Blog Version: Draft text and final submission for assignment (200-400 words) for Assignment 1 for Futurelearn Course ‘What Is A Mind?: University of Cape Town’.

Blog Version: Draft text and final submission for assignment (200-400 words) for Assignment 1 for Futurelearn Course ‘What Is A Mind?: University of Cape Town’. For this assignment we are asking you to produce a short piece of writing (200-400 words) on how one might probe whether something has a mind or not. After you … More Blog Version: Draft text and final submission for assignment (200-400 words) for Assignment 1 for Futurelearn Course ‘What Is A Mind?: University of Cape Town’.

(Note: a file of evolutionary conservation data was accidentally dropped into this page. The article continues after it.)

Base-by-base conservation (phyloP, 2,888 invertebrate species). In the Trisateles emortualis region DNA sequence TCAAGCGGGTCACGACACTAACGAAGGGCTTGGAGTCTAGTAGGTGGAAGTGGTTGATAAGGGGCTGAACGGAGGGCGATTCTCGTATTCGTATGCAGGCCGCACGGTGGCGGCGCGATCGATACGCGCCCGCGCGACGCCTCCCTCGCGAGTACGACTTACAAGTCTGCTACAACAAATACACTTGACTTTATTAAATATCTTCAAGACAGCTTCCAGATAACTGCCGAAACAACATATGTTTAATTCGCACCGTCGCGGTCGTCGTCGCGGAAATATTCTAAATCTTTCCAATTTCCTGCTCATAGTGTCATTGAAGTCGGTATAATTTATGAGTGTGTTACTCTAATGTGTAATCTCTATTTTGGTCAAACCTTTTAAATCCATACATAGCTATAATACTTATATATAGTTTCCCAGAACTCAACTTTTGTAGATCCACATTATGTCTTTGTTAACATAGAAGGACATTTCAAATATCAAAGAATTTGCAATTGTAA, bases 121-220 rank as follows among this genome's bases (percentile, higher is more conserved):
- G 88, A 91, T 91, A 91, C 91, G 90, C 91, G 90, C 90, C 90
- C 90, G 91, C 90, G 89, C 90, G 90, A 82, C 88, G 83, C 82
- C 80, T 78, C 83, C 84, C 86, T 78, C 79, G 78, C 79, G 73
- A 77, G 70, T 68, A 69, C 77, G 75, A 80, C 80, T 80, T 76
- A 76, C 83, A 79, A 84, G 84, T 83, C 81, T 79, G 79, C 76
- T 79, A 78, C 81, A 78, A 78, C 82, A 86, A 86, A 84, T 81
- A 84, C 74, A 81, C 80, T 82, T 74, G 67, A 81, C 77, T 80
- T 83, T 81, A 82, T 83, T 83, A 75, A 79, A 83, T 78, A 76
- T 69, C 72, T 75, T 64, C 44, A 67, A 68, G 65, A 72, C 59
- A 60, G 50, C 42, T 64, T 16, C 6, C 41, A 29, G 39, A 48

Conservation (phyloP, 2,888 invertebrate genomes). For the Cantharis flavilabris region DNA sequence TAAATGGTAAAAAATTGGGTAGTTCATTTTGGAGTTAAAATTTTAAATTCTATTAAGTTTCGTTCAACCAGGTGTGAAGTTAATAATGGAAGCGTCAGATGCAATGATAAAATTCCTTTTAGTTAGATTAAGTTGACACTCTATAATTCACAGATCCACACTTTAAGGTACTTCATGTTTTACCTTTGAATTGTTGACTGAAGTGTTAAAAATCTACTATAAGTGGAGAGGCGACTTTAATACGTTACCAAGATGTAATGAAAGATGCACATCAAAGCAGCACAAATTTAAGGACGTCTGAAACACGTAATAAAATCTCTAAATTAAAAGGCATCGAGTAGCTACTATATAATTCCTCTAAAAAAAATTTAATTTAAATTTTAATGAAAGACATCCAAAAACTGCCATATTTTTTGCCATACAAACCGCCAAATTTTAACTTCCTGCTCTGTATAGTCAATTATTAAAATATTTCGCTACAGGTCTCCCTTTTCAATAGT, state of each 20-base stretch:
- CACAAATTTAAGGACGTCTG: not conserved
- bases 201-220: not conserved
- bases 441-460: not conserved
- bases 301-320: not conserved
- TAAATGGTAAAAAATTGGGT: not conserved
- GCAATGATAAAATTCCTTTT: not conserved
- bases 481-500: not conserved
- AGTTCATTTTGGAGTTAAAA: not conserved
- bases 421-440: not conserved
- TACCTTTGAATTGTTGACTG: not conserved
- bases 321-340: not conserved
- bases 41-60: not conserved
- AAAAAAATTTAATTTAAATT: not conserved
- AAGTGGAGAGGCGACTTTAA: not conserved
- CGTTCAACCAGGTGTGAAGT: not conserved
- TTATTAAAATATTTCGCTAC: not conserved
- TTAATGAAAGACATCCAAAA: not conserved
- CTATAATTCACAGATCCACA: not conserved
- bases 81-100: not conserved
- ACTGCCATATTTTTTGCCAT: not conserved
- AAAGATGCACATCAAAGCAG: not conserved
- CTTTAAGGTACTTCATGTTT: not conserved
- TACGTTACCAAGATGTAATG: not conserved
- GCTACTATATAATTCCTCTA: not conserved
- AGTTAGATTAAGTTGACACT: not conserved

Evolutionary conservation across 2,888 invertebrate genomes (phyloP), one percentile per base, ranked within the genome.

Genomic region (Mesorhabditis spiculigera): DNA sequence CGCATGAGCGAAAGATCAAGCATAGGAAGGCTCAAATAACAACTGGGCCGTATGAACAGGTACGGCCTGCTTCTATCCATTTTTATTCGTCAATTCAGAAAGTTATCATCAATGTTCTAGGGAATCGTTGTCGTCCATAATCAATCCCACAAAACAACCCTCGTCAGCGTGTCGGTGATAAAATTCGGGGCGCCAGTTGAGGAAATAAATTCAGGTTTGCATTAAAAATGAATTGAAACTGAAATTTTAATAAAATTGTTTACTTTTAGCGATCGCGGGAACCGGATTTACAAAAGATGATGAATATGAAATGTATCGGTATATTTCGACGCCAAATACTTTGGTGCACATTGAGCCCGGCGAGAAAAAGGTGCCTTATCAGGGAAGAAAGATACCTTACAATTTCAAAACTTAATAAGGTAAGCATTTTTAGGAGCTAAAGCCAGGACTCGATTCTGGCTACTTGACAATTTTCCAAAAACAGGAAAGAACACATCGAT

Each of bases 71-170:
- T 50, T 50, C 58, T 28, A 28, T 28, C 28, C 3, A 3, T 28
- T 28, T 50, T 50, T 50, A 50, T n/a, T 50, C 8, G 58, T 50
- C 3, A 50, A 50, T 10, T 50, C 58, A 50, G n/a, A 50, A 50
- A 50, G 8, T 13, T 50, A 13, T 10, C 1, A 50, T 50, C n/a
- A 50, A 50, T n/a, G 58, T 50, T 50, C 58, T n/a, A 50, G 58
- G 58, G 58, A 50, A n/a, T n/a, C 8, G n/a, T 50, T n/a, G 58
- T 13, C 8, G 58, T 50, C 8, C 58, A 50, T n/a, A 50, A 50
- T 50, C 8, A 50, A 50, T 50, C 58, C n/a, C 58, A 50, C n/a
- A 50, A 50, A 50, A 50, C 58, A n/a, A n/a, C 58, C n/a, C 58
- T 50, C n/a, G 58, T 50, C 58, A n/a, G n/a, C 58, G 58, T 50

‘ … “She thinks she’s Isabel fucking Archer”. How women ‘end up’ in male novels. A new masterpiece by Sunjeev Sahota (2021) ‘China Room’

‘ … “She thinks she’s Isabel fucking Archer. But she doesn’t know what it’s like round here. …”’.[1]  ‘She joined me on the roof, standing right beside me, and we watched the work on the Krishna statue up ahead. … “Who’s Isabel Archer?” I said. Radhika crossed her arms loosely and exhaled, and I felt … More ‘ … “She thinks she’s Isabel fucking Archer”. How women ‘end up’ in male novels. A new masterpiece by Sunjeev Sahota (2021) ‘China Room’

‘… far from being spontaneous studies modelled from life, these bodies were made up from a limited number of pieces put together in a diverse range of ways’. We are so used to the lies that idealise the human body in art, life and the links we make between art and life that we forget just why Rodin’s practice as a sculptor matters so much. On visiting the 2021 exhibition at the Tate Modern and reading the brilliant catalogue by Nabila Abdel Nabi, Chloé Ariot, & Achim Borchadt-Hume (editors) ‘The Making of Rodin: The EY Exhibition’.